A model for good government

Posted in the Dixmoor Forum

Its Time

Blue Island, IL

#1 Oct 8, 2013
A model for good government
Editorials October 7, 2013

In the name of clean, open and transparent government — so notoriously in such short supply in this state — Naperville has come up with a simple hiring reform that every local government would be wise to adopt.

Under a proposal that recently had its first reading, the suburb’s city council would have to sign off before any retired city public safety officer who is collecting a pension could be hired for a different city job where he or she could start collecting credits for a second public pension — an easily abused practice called “double-dipping.”

The Naperville ordinance wouldn’t bar the city from hiring a qualified applicant who just happens to be retired, but it would ensure greater oversight over any such double-dipping to make sure a thorough job search has been conducted, the best person is being hired, and it’s not all a clubby insider’s game.

Dick Simpson, a political science professor at the University of Illinois at Chicago, said it’s “not an uncommon practice” among local governments to put people in new jobs that significantly boost their total pension income — good for them but bad for the taxpayer.

“Usually you get vested in a pension after 20 years — sometimes faster — and once you are vested you can’t get a higher percentage of your salary as a pension,” Simpson said.“If you go to work for another agency, and maybe work there five years, you can get 40 or 50 percent of your new salary added to your 80 percent from your earlier job.”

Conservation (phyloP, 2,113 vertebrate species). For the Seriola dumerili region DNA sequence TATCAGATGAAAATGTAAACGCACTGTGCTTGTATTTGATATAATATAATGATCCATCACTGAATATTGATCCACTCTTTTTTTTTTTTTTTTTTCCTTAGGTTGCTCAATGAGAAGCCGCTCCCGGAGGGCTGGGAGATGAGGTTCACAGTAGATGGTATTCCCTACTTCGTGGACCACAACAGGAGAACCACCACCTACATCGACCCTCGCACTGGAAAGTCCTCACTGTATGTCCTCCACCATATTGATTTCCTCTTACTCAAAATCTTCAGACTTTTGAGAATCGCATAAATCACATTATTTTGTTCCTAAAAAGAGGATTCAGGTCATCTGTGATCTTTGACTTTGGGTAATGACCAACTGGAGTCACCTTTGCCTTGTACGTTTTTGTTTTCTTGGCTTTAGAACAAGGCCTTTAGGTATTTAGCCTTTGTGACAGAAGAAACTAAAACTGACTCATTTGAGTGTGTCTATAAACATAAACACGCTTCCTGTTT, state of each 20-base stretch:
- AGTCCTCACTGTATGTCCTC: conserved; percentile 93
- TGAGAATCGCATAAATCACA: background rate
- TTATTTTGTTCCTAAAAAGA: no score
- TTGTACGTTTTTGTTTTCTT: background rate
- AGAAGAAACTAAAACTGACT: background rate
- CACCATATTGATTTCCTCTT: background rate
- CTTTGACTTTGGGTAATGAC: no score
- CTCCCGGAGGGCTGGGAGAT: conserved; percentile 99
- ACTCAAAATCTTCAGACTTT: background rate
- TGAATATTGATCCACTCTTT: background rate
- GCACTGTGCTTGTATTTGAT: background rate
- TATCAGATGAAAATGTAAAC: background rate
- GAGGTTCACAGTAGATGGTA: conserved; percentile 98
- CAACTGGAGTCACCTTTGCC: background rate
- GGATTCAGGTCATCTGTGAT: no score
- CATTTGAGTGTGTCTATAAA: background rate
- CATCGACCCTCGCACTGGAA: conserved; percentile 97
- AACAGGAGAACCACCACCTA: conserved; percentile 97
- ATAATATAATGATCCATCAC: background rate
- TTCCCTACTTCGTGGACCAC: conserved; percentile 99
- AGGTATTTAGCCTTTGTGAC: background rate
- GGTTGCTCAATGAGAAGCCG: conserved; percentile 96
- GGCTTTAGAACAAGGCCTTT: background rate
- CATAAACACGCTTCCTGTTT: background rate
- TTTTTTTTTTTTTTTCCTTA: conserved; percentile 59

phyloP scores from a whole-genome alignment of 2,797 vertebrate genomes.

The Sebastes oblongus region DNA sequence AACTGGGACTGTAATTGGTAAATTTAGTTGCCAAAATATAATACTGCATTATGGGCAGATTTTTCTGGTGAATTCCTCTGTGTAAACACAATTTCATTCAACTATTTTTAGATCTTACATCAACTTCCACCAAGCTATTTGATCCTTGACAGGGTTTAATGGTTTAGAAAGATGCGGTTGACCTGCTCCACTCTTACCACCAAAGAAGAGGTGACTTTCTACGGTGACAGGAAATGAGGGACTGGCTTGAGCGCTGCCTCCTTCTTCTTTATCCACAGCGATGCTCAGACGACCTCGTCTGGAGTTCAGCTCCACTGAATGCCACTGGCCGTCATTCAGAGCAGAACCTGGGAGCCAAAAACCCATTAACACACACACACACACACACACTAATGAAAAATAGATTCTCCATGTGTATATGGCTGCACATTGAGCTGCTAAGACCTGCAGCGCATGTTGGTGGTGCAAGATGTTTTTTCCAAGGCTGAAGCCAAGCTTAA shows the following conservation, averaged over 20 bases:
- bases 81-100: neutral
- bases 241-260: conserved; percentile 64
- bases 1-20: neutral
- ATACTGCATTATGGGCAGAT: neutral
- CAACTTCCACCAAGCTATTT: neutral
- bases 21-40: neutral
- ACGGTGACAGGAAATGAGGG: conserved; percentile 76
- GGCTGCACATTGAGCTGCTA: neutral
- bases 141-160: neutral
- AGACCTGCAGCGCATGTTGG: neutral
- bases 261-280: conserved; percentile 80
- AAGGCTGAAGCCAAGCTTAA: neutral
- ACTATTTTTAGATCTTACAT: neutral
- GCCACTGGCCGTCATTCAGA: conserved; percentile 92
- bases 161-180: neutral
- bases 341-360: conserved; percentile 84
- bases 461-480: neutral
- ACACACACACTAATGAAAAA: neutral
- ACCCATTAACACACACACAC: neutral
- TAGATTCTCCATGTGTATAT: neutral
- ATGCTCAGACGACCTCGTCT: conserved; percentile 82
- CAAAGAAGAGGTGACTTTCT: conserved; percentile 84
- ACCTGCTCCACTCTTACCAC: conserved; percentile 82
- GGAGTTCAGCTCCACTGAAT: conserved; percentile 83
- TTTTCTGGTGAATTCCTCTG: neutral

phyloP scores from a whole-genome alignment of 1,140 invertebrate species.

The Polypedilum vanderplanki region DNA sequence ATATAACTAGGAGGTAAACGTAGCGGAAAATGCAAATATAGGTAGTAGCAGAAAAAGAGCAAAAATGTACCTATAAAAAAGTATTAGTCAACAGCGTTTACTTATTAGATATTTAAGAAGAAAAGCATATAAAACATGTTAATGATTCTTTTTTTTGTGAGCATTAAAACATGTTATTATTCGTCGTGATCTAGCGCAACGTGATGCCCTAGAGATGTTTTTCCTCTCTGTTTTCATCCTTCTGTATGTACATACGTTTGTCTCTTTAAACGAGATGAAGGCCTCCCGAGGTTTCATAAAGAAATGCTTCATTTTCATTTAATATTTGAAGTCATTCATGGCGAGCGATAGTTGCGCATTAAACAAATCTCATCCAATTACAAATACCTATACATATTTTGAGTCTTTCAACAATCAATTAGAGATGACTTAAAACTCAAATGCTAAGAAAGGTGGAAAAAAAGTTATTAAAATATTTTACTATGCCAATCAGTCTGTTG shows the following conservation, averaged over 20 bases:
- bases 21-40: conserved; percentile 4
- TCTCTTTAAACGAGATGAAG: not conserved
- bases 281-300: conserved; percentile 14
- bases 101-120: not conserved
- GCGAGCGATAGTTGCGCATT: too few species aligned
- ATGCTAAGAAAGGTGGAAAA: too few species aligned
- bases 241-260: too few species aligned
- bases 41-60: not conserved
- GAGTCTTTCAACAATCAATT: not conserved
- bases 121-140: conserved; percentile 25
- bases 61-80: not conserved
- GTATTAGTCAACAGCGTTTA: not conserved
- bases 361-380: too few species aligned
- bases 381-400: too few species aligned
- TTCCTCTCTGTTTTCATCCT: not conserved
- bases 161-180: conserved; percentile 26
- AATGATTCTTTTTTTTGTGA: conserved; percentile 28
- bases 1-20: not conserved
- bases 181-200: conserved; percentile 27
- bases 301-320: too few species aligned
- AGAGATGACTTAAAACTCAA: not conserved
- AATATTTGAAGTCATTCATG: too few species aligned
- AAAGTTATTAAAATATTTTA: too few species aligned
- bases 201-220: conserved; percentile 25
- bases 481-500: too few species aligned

Insiders have long manipulated the pension system by switching public jobs in midcareer. Merging several government jobs into one pension is what allowed a former Oak Brook police chief from a prominent political family, for example, to boost his pension by $30,000 a year, which added up to a total additional pension liability of about $750,000 for taxpayers there.

Then there was the case of Robert Degnan, brother of the Daley family’s close ally Tim Degnan. In 2002, Degnan retired as the city’s $115,260-a-year fleet management commissioner to do virtually the same job for the CTA, paving the way for him to collect two simultaneous government pensions.

Government workers who have fully vested pensions have a perfect right to take a new job while collecting their pensions. But it creates a problem with public perception if they go right back to work for a related government agency. Taxpayers can’t help but suspect the system is rigged by insiders who take care of each other — and often they’d be right.